The Rev. 070531 release of the starter kit improved the WebEdit floating menu. The changes, as described by the Release Notes, are as follows:
- Unnecessary commands (such as Workbox, Publish, and Switch to Preview) removed from the WebEdit Floating Menu.
- Change Password command added to the WebEdit Floating Menu.
Making such changes to the WebEdit menu is very simple. You don't need to work behind the scenes at Sitecore to make similar changes to your own site. This post describes how it was done.
- You need to start by logging into the Desktop user interface.
- Next switch to the Core database (this is where the Sitecore user interfaces are defined).
- Now open the Content Editor, locate the /sitecore/content/Applications/WebEdit/Toolbar item, and open it to reveal its children.
- To remove commands from the menu, simply delete them.
Or, if you want to be more sophisticated, you can use security settings to decide which roles or users should be able to "Read" the command. Sitecore already does this by assigning Read access for Delete command to the Sitecore Client Authoring role.
- To add your own command, copy one of the other commands or create a new item based on the /sitecore/templates/Toolbars/Toolbutton template.
To create the Change Password field, we set the following values:
- Click: security:changepassword
- Header: Change Password
- Icon: Network/16x16/key1.png
- ID: Change Password
- Tool tip: Open the Change Password wizard.
"Right! OK, that seems very simple," I hear you say, "but I want to create a command to do something else, like offering sorting commands or calling my own method."
Good point. Knowing how to create one specific command is just a bit of trivia. What you really want to know is how to create any command, right? Teach a man to fish, and all that.
Creating General Commands
In order to create general commands, you need to know how Sitecore interprets the various field values and how you can choose appropriate values for what you want to achieve. Let's take them one at a time, shall we?
To find an appropriate value to place here, it helps to be a bit of an explorer, especially if you want to provide a command that already exists elsewhere in the user interface.
A good approach is to locate the functionality you want to mimic. This will provide clues for how to implement the functionality in the WebEdit menu (or anywhere else, for that matter).
For the Change Password feature, for example, we know that this functionality already exists in the Control Panel, on the Preferences page, and sure enough, under the /sitecore/content/Applications/Control Panel/Preferences item, we find a Change Password item with a Click field. We just copied the values for this field into the Click field in our new WebEdit Toolbutton.
If you want to call your own code when someone clicks on the method, rather than some code that Sitecore has provided, then you'll want to add a command element to the [SitecoreRoot]/Website/App_Config/Commands.config. This is how the security:changepassword value works. In fact, if we have a look in the commands.config file, we'll find this line:
<command name="security:changepassword" type="Sitecore.Shell.Framework.Commands.ChangePassword,Sitecore.Kernel"></command>
This tells Sitecore to call a the Execute method of the Sitecore.Shell.Framework.Commands.ChangePassword class, which has been built into the Sitecore.Kernel.dll. If you wanted to call your own class, say MyCompany.MyNamespace.MyClass, you'd create an Execute method in that class that accepted a single parameter (here's an example method signature):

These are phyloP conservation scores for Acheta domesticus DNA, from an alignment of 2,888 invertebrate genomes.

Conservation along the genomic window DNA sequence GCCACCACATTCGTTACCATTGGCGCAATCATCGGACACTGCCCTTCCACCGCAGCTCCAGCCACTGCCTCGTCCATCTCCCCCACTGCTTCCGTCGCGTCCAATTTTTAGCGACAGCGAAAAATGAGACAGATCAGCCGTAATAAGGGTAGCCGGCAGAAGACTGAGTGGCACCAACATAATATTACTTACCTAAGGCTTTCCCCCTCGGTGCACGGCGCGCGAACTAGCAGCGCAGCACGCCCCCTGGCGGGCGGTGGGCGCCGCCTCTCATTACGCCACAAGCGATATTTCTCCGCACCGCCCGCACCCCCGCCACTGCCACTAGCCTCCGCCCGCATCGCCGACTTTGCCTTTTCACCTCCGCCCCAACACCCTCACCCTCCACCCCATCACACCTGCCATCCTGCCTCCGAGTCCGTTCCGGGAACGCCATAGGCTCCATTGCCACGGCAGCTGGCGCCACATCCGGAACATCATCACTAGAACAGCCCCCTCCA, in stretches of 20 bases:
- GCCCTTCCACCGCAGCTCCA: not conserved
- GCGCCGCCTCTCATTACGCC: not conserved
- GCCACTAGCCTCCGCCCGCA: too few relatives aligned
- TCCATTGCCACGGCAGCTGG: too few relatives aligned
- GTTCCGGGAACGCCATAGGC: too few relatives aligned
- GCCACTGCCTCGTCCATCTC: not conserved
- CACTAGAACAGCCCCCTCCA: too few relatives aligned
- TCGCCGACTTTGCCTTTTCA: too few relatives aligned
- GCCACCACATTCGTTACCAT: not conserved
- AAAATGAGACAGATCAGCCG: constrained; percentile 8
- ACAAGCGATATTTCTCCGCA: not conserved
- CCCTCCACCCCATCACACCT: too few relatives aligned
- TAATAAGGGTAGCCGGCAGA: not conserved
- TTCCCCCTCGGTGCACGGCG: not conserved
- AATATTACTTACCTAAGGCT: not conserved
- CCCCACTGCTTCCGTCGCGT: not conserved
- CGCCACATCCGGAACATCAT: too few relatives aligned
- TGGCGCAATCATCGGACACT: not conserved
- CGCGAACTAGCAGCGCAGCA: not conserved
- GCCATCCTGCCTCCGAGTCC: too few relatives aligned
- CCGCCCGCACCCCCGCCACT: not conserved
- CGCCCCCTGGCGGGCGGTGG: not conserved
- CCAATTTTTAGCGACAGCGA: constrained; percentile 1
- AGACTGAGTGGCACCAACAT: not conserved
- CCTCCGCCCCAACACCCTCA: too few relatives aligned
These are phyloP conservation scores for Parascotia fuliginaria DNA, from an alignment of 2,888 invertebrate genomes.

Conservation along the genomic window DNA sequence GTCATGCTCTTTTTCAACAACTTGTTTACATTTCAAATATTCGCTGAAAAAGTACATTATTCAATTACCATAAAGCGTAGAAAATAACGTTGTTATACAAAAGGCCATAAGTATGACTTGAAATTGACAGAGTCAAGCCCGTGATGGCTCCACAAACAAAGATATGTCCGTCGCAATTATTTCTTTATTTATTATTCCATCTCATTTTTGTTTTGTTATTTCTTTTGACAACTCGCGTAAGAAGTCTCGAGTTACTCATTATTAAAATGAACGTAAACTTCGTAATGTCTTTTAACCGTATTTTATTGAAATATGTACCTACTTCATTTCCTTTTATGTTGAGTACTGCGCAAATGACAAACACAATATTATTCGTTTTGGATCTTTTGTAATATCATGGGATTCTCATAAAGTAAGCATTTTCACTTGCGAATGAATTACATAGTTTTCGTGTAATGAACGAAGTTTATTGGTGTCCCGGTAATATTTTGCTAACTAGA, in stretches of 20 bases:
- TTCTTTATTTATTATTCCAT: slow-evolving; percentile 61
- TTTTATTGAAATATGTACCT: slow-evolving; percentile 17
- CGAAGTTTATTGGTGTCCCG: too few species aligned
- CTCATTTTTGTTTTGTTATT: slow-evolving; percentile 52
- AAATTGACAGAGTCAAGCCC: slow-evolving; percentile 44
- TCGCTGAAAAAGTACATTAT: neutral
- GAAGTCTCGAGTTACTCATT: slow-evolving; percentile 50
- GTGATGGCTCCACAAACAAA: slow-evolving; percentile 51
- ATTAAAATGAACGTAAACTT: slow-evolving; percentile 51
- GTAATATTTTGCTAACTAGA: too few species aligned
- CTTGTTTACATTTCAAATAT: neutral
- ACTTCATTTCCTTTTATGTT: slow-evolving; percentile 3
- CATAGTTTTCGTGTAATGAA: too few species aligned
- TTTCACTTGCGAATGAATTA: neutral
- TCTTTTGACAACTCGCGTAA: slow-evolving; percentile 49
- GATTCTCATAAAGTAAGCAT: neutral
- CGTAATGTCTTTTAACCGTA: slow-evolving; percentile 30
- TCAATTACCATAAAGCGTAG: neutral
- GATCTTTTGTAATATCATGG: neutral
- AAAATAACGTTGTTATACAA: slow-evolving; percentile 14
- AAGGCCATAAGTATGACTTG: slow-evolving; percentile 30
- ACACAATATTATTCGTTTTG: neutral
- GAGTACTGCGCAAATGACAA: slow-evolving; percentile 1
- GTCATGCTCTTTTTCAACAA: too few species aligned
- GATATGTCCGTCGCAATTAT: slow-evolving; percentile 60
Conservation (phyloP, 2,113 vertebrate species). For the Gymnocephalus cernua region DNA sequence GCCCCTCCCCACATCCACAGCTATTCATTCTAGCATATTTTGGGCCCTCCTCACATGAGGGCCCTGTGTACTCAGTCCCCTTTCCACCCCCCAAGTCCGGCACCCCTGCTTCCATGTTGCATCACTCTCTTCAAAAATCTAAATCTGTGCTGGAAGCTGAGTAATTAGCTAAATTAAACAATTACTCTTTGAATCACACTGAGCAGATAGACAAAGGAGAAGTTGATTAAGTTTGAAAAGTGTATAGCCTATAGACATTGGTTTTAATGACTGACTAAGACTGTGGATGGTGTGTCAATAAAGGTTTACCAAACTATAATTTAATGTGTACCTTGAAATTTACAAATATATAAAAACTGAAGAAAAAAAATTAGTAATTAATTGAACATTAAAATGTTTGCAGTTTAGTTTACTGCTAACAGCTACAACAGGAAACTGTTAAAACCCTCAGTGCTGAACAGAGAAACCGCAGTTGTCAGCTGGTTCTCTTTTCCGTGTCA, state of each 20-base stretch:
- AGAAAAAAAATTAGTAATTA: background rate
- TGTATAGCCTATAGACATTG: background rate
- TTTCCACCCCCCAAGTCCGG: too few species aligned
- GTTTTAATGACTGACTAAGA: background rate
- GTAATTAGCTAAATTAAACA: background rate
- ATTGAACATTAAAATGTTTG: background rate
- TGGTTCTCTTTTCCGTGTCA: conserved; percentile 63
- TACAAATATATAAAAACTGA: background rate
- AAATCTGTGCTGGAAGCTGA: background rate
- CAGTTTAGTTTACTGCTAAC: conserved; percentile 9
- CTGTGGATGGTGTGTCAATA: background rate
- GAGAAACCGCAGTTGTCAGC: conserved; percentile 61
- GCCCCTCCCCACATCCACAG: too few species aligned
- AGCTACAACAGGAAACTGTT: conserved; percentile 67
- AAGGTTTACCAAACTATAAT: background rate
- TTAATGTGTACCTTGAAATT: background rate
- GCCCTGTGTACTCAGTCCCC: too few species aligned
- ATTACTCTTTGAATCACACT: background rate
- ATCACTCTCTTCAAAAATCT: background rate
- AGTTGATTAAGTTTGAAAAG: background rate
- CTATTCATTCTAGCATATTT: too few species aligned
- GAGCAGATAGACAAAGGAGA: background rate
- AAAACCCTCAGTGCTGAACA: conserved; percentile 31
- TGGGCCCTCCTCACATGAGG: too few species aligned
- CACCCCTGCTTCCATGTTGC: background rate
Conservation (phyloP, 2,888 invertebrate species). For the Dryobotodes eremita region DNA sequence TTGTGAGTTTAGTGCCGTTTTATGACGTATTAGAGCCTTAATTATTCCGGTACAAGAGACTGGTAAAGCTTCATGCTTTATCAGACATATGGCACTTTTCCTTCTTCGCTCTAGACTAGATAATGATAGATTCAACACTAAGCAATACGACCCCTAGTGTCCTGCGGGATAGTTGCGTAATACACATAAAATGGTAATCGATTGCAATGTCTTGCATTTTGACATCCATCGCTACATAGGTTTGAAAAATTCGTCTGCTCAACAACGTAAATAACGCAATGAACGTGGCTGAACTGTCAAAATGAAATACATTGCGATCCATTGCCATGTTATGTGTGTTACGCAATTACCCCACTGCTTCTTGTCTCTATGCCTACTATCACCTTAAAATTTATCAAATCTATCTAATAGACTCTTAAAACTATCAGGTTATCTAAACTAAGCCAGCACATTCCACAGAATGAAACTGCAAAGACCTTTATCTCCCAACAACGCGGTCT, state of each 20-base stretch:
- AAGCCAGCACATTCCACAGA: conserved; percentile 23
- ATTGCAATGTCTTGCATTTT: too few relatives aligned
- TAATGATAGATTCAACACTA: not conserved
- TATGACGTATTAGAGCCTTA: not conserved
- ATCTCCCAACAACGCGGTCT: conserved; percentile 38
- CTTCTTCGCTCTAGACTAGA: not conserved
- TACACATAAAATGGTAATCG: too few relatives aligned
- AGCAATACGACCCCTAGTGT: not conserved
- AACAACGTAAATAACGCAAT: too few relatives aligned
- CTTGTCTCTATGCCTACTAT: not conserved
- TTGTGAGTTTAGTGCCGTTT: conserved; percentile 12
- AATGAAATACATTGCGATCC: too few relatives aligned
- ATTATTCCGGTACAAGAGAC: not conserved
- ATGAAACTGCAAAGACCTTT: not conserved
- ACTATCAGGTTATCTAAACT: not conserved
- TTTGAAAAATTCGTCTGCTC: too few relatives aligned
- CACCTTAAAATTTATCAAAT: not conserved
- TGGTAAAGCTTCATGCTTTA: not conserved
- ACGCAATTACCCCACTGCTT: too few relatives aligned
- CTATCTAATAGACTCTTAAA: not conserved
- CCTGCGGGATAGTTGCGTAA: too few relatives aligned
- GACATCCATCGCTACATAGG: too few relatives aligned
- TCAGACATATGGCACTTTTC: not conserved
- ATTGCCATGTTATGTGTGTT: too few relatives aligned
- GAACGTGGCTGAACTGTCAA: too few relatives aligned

public void Execute(Sitecore.Shell.Framework.Commands.CommandContext CommandContext)
Then add whatever code you like. Most likely, of course, whatever code you like is most likely out of the scope of this post.
The header field holds the text displayed for the button. No magic here. Just type whatever you like.
Sitecore provides thousands of "themed" icons. By "themed" I mean that we provide them in multiple standard sizes, such as 16x16, 24x24, 32x32 and so on.
When I want to find an icon, I use the Windows File Manager to view the [SitecoreRoot]/Website/sitecore/shell/Themes/Standard folder and its subfolders. The icon files are grouped into various sub-folders, like Business and Network, which roughly describe the kind of images you'll find. Under each sub-folder is an additional set of sub-folders which correspond to the size of the icons it contains. I use 32x32 and turn on View Thumbnails when searching for useful icons.
By default, whenever Sitecore requests an icon, you can provide a relative path, like networks/32x32/key1.png, rather than typing the full path starting at /sitecore.
Just provide something unique here.
- Tool tip
This is optional. It just provides flyover help for the command.
There are other fields as well, but most of them are self-explanatory. If you're not sure what one does, though, just experiment a little. If you change one field at a time, you can usually work out on your own what a field does just by looking at its effects on the WebEdit menu.
But then, you may be wondering, how do I "publish" my changes? No need, as soon as you save your changes, you will have updated the WebEdit menu. You can even run WebEdit while viewing the Core database, you don't have to switch back to the Master database every time you want to test something.
Of course, don't forget to switch back to the Master database once you are done!
That's it for this post. I hope you found it informative!